Chimbudeven’s new film, Kasada Tapara, consists of six short films. In a season of underwhelming anthologies, I admit I was a little terrified about going through another set of mini-narratives instead of one solid feature-length film. But Chimbudeven does something clever. This is a hyperlink movie — so, in effect, the six shorts do add up to one one feature-length film. Take the opening installment, a love story with Premji and Regina Cassandra. It could have stopped with the twist we get at the end. But the ripple effect of the actions in this love story are felt all the way to the last scenes of the film.
The second story has Shanthnu as the son of a gangster played by Sampath. Then we get Sundeep Kishan as a cop who’s asked to carry out an encounter operation. Next, there’s Harish Kalyan as a smooth operator with an eye on making lots of money in very little time. After these urban-ish stories — all of them are set in various localities of South Madras — we move to a village near Mahabalipuram, where Vijayalakshmi plays a mother who struggles to get medical treatment for her young son. She gets something few female actors get in Tamil cinema: a terrific action scene, which is all the more effective because of her desperation that makes her fight a bunch of men. Finally, Venkat Prabhu reappears. We saw him in a cameo in the Premji-Regina Cassandra episode. Now, he gets his own story.
So as a concept, Kasada Tapara is certainly interesting — and it’s nice to see well-meaning actions ending up creating problems. It’s a reminder that wanting to do good does not always mean you are going to end up doing good, and you may actually end up hurting someone. In a Tamil cinema scenario filled with inspirational messages, I found this (mild) cynicism quite refreshing. And the film is well-mounted, with six sets of A-list cinematographers, editors and composers.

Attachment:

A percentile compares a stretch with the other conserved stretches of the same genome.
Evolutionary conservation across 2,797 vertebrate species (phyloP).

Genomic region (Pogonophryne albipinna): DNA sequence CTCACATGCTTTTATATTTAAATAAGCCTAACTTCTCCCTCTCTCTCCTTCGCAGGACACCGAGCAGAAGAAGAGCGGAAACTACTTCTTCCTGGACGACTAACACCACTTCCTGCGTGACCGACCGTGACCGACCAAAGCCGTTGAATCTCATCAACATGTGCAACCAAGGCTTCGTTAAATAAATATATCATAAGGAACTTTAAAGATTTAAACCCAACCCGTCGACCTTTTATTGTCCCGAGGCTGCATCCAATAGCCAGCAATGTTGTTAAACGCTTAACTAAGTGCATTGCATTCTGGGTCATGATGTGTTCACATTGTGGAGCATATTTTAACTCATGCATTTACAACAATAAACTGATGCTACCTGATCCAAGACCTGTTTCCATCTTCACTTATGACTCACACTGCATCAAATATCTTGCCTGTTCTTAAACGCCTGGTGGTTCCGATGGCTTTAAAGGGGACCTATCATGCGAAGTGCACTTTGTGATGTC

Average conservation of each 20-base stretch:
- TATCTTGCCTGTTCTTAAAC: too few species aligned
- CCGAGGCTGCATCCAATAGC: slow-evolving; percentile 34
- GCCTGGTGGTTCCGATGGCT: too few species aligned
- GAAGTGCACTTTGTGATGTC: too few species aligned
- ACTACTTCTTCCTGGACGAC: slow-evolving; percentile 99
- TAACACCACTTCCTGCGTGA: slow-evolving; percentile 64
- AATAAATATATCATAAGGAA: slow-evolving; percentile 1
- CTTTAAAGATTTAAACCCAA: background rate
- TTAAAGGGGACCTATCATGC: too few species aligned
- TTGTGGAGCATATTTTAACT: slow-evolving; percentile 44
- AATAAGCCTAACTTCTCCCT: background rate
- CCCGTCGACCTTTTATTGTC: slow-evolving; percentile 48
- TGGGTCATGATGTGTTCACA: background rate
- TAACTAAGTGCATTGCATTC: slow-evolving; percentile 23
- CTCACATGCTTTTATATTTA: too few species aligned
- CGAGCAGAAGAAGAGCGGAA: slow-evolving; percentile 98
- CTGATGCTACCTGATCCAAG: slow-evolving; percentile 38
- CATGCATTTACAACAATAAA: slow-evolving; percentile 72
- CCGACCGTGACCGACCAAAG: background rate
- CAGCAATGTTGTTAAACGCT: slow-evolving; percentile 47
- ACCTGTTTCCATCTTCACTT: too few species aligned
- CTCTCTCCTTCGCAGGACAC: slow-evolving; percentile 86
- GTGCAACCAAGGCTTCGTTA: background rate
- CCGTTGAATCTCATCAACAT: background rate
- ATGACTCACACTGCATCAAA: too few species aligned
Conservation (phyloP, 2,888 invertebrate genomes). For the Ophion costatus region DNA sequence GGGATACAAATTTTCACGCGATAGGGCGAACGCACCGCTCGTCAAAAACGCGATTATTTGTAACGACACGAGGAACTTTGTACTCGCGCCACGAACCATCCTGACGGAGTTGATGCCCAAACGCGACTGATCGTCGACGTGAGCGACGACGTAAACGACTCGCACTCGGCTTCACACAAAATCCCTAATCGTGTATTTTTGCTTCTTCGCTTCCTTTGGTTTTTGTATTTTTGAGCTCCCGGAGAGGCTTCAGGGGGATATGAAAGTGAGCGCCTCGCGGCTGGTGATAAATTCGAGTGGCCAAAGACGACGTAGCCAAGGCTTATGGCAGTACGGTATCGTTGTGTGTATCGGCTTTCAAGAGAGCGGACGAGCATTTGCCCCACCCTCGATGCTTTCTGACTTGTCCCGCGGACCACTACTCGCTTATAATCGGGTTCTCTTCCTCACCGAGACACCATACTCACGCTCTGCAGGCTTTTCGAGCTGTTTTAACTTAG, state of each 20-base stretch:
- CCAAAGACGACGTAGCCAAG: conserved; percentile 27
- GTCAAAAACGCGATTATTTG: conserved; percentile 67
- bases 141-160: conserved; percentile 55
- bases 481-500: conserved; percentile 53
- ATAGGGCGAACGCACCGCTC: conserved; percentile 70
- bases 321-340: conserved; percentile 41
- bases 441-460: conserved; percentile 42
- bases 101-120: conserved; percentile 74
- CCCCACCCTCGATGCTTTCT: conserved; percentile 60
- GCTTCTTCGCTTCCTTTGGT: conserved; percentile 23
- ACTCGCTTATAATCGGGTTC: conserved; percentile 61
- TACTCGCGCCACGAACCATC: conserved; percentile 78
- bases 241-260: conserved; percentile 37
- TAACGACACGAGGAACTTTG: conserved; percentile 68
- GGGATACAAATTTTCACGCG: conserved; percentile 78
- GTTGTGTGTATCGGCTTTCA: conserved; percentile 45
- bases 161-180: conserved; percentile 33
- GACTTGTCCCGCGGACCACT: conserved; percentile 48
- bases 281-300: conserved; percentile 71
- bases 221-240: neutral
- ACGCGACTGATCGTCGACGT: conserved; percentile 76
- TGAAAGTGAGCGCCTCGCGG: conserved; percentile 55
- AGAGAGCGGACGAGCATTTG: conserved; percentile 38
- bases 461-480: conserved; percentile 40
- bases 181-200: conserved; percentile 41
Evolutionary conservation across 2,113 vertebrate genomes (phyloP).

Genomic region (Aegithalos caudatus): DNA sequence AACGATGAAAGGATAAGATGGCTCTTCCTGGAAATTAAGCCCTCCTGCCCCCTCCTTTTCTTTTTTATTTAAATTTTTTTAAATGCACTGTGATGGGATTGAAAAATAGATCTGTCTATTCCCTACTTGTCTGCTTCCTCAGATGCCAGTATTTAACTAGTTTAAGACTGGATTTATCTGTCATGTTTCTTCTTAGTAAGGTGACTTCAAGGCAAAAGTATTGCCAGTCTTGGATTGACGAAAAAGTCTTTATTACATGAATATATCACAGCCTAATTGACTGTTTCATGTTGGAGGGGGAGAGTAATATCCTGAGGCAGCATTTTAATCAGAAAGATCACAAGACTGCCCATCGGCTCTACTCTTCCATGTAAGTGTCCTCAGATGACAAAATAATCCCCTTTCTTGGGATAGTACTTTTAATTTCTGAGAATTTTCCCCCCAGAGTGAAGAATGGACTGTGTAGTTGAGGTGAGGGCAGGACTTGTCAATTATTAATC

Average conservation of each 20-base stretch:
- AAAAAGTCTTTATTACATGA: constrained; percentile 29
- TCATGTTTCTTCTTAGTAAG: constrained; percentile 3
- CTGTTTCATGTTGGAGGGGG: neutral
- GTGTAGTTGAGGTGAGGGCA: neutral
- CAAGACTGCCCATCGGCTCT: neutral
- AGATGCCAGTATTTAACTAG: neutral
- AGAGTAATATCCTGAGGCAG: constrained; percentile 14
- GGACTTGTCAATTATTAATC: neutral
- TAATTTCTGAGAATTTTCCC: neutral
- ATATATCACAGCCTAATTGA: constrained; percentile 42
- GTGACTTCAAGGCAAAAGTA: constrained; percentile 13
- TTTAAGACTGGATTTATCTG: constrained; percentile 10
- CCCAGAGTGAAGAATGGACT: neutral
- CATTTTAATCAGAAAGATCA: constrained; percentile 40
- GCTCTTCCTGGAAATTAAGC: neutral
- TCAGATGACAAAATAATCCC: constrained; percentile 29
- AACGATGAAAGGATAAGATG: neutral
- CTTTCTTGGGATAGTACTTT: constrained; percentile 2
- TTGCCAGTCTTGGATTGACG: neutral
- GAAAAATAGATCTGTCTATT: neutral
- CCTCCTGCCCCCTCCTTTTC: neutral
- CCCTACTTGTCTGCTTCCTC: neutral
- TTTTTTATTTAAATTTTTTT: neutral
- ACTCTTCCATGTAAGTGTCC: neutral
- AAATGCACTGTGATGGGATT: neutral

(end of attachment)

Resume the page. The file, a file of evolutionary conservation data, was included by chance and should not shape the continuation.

But the writing — with loads of exposition and heavy with dialogue — strains to make some of these interlocked connections work. Some of the twists, like the one in Shanthnu and Harish Kalyan episodes, are barely convincing. Twists need a build-up to really work, and the short-film format doesn’t give enough room for us to care enough for the characters. As a result, we don’t care enough for their actions or the events around them. In the short form, the Venkat Prabhu episode is overly sentimental, but spread out over a longer time, it might have been more affecting. I kept wondering whether Kasada Tapara would have worked better had it not been split up into six, which is the number of vallinam letters of the Tamil alphabet that form the film’s title, with each letter being part of an episode title. As such, the film is an interesting little curio, and a reminder that Chimbudeven always keeps trying to do something different.